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ABSTRACT: Despite improvements in rotator cuff surgery techniques, re-tear rate remains above 20% and increases with tear severity. Mechanical stresses to failure of repaired tendons have been reported. While optimal immobilization postures were proposed to minimize this stress, post-operative rehabilitation protocols have never been assessed with respect to these values. Purpose was to use musculoskeletal simulation to predict when the stress in repaired tendons exceeds safety limits during passive movements. Hence, guidelines could be provided towards safer post-operative exercises.
Sixteen healthy participants volunteered in passive three-dimensional shoulder range-of-motion and passive rehabilitation exercises assessment. Stress in all rotator cuff tendons was predicted during each movement by means of a musculoskeletal model using simulations with different type and size of tears. Safety stress thresholds were defined based on repaired tendon loads to failure reported in the literature and used to discriminate safe from unsafe ranges-of-motion.
Increased tear size and multiple tendons tear decreased safe range-of-motion. Mostly, glenohumeral elevations below 38°, above 65°, or performed with the arm held in internal rotation cause excessive stresses in most types and sizes of injury during abduction, scaption or flexion. Larger safe amplitudes of elevation are found in scapular plane for supraspinatus alone, supraspinatus plus infraspinatus, and supraspinatus plus subscapularis tears.
This study reinforces that passive early rehabilitation exercises could contribute to re-tear due to excessive stresses. Recommendations arising from this study, for instance to keep the arm externally rotated during elevation in case of supraspinatus or supraspinatus plus infraspinatus tear, could help prevent re-tear.
Crown Copyright © 2015. Published by Elsevier Ltd. All rights reserved.
Clinical biomechanics (Bristol, Avon) 08/2015; DOI:10.1016/j.clinbiomech.2015.08.006 · 1.97 Impact Factor
Available from: PubMed Central
- "For example, Warner et al.  reported this association in 14 of their 22 patients with shoulder instability and in all of their seven patients with subacromial impingement. In two other studies, scapular dyskinesis was observed in 15 out of 15 patients with glenohumeral instability  . The 72 patients with scapular muscle detachment described by Kibler et al.  did not have glenohumeral instability. "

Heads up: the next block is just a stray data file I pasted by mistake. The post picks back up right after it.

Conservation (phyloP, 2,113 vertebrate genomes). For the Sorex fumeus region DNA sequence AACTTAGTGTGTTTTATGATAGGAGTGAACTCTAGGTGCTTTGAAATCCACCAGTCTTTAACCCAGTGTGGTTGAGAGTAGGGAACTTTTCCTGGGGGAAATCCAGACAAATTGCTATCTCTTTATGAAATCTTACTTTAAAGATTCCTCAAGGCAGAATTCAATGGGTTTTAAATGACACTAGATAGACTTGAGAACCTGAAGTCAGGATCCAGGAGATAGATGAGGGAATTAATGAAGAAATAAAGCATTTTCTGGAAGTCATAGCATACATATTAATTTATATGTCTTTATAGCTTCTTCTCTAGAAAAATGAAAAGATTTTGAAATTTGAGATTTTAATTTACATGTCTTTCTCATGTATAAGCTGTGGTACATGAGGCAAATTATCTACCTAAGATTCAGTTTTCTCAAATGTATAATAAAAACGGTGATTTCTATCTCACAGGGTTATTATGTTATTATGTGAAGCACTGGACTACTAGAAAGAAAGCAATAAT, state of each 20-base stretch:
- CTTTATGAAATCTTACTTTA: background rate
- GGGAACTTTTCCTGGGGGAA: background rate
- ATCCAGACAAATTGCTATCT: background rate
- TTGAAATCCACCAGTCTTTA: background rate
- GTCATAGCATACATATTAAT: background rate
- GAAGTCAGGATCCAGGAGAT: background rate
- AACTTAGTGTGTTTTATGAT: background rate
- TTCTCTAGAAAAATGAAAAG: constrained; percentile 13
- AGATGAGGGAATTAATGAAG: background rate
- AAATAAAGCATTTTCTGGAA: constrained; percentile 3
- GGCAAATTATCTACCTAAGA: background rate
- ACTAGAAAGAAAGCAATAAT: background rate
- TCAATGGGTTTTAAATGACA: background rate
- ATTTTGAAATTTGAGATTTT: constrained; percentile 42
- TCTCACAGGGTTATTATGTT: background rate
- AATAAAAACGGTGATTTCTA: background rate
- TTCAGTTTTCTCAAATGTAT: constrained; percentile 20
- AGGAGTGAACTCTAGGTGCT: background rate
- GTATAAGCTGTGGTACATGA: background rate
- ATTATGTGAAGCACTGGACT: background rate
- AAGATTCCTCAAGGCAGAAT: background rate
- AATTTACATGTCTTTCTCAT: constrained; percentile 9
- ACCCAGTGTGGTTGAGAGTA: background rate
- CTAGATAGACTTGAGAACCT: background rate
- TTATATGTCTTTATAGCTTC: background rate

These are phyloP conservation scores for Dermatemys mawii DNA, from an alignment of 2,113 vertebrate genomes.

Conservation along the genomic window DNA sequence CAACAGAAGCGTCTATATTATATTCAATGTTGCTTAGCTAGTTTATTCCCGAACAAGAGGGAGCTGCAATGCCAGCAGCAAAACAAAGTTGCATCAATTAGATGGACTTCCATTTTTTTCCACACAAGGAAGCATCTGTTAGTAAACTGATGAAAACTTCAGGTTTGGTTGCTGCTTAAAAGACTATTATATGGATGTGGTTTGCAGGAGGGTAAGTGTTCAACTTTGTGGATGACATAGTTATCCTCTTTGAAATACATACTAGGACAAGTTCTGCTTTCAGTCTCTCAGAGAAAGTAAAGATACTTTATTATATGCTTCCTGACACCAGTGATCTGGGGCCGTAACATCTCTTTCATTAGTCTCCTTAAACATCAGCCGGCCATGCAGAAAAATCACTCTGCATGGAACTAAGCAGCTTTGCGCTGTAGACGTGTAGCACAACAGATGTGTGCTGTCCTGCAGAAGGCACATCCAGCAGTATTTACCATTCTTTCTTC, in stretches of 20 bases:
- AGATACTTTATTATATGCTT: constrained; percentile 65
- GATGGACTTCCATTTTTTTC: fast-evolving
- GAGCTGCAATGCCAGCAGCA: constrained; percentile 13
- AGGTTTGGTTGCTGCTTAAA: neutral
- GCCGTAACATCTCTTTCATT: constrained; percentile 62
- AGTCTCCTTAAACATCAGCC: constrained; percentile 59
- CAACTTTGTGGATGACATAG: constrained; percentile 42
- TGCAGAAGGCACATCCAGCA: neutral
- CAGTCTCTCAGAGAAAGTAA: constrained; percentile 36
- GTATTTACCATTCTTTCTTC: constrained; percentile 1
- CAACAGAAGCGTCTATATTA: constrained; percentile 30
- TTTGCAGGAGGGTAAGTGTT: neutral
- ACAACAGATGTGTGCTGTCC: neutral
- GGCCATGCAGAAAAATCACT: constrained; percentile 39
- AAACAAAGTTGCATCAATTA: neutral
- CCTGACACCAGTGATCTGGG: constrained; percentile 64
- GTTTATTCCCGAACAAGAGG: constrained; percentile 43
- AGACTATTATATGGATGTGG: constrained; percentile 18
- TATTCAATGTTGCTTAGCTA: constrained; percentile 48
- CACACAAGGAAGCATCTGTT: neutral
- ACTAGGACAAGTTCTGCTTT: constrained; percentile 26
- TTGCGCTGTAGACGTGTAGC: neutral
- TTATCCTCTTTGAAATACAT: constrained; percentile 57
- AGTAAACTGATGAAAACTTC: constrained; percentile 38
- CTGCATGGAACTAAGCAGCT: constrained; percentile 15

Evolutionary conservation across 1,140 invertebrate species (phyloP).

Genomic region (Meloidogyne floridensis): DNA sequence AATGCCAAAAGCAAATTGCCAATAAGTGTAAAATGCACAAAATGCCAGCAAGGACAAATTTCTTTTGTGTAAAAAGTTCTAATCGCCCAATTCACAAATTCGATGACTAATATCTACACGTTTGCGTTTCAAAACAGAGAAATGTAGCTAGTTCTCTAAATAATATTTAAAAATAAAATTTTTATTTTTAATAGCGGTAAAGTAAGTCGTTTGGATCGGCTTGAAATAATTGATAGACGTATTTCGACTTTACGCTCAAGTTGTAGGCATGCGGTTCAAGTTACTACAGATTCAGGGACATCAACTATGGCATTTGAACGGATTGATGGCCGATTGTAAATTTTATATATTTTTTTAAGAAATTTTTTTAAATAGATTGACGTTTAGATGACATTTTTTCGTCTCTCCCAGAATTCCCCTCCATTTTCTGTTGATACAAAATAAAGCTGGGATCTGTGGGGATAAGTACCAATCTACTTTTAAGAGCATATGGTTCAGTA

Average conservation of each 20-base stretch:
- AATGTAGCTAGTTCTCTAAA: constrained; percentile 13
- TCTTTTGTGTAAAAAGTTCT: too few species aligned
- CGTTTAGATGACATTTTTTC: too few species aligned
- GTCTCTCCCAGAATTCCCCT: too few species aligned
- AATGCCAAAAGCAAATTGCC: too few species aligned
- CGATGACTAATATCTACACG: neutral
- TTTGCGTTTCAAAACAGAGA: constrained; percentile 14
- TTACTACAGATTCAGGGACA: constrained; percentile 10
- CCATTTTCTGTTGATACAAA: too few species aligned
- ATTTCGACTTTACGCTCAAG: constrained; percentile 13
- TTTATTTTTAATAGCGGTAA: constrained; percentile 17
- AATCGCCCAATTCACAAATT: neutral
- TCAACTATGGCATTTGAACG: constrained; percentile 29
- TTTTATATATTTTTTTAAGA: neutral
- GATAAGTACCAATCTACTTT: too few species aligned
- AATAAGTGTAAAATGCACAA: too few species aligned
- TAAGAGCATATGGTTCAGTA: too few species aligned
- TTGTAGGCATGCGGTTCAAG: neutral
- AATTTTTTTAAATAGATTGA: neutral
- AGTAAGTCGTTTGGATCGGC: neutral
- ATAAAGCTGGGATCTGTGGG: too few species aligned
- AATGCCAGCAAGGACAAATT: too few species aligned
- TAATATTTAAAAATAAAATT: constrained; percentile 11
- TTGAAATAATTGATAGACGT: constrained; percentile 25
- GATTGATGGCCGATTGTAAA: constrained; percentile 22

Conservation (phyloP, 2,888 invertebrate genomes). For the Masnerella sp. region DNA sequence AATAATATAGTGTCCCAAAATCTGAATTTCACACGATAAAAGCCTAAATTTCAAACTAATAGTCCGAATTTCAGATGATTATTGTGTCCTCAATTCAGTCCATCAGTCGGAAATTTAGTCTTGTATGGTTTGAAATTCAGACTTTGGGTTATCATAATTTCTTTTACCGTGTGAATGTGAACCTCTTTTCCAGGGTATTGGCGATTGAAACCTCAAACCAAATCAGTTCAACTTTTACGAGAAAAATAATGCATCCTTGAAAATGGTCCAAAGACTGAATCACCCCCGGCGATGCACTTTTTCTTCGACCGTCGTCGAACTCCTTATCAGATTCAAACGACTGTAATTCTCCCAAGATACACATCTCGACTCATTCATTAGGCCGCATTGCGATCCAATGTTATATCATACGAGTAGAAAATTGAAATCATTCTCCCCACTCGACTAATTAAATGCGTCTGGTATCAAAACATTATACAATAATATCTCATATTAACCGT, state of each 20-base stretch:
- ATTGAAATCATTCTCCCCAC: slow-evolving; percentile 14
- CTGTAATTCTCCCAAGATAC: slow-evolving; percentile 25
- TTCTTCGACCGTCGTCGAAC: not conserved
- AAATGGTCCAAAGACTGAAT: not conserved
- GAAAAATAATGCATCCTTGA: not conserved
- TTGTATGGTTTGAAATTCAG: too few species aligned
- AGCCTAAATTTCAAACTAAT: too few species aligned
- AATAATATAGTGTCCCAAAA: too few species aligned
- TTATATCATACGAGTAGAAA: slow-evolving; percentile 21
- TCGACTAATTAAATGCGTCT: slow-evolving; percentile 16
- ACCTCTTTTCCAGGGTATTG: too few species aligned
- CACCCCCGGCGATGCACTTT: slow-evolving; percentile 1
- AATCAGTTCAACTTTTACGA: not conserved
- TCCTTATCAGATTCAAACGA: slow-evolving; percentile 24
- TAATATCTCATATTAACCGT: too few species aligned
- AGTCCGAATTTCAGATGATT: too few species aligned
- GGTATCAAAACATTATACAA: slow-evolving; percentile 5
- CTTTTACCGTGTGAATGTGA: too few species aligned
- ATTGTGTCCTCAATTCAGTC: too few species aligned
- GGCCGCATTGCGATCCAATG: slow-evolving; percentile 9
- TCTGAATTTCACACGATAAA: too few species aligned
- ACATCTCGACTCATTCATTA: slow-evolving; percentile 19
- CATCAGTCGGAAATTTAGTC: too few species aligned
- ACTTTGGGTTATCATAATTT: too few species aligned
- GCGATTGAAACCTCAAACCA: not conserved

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ABSTRACT: We report the case of a 28-year-old transgender (male-to-female) patient that had a partial tear of the rhomboid major tendon, scapulothoracic bursitis, and glenohumeral instability on the same side. These conditions resulted from traumatic events during circus acrobatic maneuvers. Additional aspects of this case that make it unique include (1) the main traumatic event occurred during a flagpole exercise, where the patient's trunk was suspended horizontally while a vertical pole was grasped with both hands, (2) headaches were associated with the periscapular injury and they improved after scapulothoracic bursectomy and rhomboid tendon repair, (3) surgical correction was done during the same operation with an open anterior capsular-labral reconstruction, open scapulothoracic bursectomy without bone resection, and rhomboid tendon repair, (4) a postoperative complication of tearing of the serratus anterior and rhomboid muscle attachments with recurrent scapulothoracic pain occurred from patient noncompliance, and (5) the postoperative complication was surgically corrected and ultimately resulted in an excellent outcome at the one-year final follow-up.
08/2015; 2015(5):302850. DOI:10.1155/2015/302850